At least 34 people were killed Thursday when a Taliban car bomb struck a bank in Afghanistan's Lashkar Gah city as people were queueing to withdraw salaries, the latest bloody attack during the holy month of Ramadan.
Dozens of wounded people were rushed to hospital on makeshift stretchers after the bombing at New Kabul Bank which upturned vehicles, left the area littered with charred debris, and sent a plume of smoke into the sky.
The attack comes as the Taliban ramp up their nationwide spring offensive despite government calls for a ceasefire during Ramadan and as the US appears set to boost its troop presence in the country.
The bomb tore through a queue of civilians and government employees who had lined up outside the bank to collect their salaries ahead of the Eid holidays marking the end of Ramadan.
"At least 34 people were killed and 58 others wounded in today's bombing," the provincial government said in a statement.
This was the third attack on this bank since 2014, with the Taliban claiming their target was Afghan soldiers and police on their way to draw salaries. But the government said most of the victims were civilians, including women and children.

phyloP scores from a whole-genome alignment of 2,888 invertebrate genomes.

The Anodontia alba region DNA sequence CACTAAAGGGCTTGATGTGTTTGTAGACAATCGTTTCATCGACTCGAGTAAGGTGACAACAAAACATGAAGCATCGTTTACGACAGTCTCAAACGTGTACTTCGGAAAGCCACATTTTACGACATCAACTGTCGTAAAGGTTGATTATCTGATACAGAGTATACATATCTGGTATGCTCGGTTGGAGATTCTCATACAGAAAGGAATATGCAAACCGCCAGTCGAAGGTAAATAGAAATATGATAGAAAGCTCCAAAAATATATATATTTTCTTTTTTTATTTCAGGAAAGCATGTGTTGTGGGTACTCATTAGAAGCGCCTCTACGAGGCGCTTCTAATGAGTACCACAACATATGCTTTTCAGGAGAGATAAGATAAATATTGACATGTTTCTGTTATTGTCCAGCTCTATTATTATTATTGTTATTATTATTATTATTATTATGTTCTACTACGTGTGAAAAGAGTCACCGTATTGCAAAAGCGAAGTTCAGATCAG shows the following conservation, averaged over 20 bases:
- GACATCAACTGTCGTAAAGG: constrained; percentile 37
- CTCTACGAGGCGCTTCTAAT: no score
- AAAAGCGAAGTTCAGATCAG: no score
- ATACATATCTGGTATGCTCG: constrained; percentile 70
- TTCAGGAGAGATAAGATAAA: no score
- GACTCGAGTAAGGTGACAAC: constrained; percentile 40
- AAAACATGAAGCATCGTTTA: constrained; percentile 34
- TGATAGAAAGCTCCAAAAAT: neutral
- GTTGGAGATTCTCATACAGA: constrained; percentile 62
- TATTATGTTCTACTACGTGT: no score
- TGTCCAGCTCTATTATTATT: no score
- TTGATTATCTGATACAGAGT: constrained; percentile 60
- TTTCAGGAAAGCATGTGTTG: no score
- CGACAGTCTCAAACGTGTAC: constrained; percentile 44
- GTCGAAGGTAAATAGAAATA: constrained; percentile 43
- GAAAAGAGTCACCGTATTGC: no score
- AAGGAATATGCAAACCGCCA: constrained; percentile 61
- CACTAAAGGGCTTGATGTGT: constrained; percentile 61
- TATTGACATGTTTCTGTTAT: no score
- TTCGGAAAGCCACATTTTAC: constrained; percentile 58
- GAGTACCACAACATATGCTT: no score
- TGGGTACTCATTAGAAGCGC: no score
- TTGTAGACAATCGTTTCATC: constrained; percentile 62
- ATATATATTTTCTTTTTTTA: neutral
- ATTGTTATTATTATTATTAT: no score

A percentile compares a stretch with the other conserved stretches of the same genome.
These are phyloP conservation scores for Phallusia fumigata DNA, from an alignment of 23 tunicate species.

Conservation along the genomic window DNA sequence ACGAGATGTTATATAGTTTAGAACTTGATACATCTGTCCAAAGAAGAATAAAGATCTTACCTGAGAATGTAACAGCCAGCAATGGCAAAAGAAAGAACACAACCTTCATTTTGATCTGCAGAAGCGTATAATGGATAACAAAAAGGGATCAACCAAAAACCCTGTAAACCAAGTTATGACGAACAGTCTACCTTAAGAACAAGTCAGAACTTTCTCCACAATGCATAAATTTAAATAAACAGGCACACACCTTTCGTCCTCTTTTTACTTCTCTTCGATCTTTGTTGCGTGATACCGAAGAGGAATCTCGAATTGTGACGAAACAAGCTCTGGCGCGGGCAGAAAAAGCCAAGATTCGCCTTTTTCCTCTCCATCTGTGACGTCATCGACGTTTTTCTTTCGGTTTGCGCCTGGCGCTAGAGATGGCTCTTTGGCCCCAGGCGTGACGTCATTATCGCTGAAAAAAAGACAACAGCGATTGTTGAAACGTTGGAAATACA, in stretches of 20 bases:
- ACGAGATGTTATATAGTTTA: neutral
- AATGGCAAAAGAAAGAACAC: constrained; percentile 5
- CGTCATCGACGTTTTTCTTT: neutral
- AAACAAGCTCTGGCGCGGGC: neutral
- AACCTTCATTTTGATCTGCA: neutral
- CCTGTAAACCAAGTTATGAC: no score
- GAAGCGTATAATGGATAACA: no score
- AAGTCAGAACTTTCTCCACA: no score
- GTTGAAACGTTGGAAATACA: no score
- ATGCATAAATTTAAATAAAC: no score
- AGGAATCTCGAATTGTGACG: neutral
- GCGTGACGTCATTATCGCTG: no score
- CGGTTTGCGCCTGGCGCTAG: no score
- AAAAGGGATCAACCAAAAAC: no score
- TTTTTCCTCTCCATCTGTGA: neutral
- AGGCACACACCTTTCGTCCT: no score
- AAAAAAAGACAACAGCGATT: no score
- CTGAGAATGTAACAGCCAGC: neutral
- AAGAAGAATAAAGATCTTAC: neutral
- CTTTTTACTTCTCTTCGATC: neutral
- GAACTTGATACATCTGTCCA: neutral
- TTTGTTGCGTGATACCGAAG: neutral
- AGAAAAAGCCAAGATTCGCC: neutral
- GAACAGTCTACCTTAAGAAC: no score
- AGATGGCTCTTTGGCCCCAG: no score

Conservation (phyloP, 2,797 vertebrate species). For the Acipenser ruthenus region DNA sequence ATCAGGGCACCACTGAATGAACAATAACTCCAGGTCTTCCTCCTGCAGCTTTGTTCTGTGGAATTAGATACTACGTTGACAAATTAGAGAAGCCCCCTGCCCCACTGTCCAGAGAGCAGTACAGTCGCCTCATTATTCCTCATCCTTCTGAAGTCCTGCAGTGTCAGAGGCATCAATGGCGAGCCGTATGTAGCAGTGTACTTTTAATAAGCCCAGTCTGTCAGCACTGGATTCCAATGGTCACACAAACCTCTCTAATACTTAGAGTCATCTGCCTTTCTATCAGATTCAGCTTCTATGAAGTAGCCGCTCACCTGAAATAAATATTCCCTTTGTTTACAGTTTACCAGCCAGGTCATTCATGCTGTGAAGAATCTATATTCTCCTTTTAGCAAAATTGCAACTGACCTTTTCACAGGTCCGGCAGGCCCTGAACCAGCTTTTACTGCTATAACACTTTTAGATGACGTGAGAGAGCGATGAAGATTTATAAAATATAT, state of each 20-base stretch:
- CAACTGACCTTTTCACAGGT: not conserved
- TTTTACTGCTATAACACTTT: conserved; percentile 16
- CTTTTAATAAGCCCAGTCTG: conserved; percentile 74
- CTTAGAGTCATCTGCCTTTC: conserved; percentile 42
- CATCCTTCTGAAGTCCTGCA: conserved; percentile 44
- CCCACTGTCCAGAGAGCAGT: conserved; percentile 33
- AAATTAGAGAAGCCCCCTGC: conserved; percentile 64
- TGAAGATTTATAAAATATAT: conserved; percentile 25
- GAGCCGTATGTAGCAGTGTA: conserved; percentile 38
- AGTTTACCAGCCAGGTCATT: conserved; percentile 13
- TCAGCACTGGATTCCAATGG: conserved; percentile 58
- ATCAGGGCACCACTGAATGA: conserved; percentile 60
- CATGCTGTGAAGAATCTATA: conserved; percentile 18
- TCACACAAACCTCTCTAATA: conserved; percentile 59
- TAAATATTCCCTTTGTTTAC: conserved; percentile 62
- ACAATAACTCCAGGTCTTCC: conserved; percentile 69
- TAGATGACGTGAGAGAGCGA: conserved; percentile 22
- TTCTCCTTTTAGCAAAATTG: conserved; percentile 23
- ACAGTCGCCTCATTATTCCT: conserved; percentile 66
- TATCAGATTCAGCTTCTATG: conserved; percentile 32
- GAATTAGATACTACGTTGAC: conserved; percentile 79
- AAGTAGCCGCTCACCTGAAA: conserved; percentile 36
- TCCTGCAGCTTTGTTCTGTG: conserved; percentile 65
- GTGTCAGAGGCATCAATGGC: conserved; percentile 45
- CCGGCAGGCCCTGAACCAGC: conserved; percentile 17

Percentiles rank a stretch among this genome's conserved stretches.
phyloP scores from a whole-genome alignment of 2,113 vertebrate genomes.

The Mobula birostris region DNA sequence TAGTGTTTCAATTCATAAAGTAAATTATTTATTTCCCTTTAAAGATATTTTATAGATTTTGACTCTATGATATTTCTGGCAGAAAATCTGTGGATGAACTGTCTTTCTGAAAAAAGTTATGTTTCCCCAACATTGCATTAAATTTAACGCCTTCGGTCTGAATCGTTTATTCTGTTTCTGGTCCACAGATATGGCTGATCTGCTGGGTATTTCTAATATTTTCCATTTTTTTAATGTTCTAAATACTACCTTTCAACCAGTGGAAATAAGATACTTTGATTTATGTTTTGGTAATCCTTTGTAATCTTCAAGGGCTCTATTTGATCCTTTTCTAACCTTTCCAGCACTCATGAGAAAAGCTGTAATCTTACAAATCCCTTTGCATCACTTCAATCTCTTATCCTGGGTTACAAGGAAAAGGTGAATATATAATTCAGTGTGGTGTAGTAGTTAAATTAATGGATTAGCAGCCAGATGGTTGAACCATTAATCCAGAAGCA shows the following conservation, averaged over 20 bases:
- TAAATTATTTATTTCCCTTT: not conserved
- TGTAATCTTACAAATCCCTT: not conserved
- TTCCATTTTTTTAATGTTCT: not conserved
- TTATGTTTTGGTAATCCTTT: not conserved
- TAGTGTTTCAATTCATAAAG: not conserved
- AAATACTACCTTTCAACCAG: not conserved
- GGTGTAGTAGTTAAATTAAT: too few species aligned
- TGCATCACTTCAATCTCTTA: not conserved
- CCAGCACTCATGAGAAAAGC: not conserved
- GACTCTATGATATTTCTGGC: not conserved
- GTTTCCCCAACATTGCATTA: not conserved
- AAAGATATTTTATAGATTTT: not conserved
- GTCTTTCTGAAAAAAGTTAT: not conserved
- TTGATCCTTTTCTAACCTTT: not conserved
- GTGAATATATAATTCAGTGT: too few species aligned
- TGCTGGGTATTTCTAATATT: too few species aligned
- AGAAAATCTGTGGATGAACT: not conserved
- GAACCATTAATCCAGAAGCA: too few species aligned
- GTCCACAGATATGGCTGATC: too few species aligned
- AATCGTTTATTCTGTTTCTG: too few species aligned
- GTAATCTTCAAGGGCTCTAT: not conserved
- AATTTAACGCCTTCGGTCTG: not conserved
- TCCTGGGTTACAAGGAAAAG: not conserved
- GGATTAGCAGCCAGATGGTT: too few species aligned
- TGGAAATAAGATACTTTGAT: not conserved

For years Helmand province, of which Lashkar Gah is the capital, was the centrepiece of the Western military intervention in Afghanistan, but it has recently slipped deeper into a quagmire of instability.
The Taliban effectively control or contest 10 of the 14 districts in Helmand, blighted by a huge opium harvest that helps fund the insurgency, and have repeatedly threatened to seize Lashkar Gah.
Intense fighting last year forced thousands of people to flee to Lashkar Gah from neighbouring districts.
Since they launched their spring offensive in late April, the Taliban have been mounting lethal assaults on the Afghan army and police outposts in Helmand.
Washington is soon expected to announce an increase in the US military deployment to bolster Afghan forces as they struggle to contain the insurgency. American military commanders in Afghanistan have requested thousands of extra boots on the ground.
US troops in Afghanistan now number about 8,400, and there are another 5,000 from NATO allies, a far cry from the US presence of more than 100,000 six years ago. They mainly serve as trainers and advisers.
Pentagon chief Jim Mattis this month acknowledged that America is still "not winning" in Afghanistan nearly 16 years after the US-led invasion toppled the Taliban regime.
Mattis said he will present a new US military strategy for Afghanistan, along with adjusted troop numbers, in the coming weeks to US President Donald Trump.
The Afghan conflict is the longest in American history, with US-led forces at war since the Taliban regime was ousted in 2001.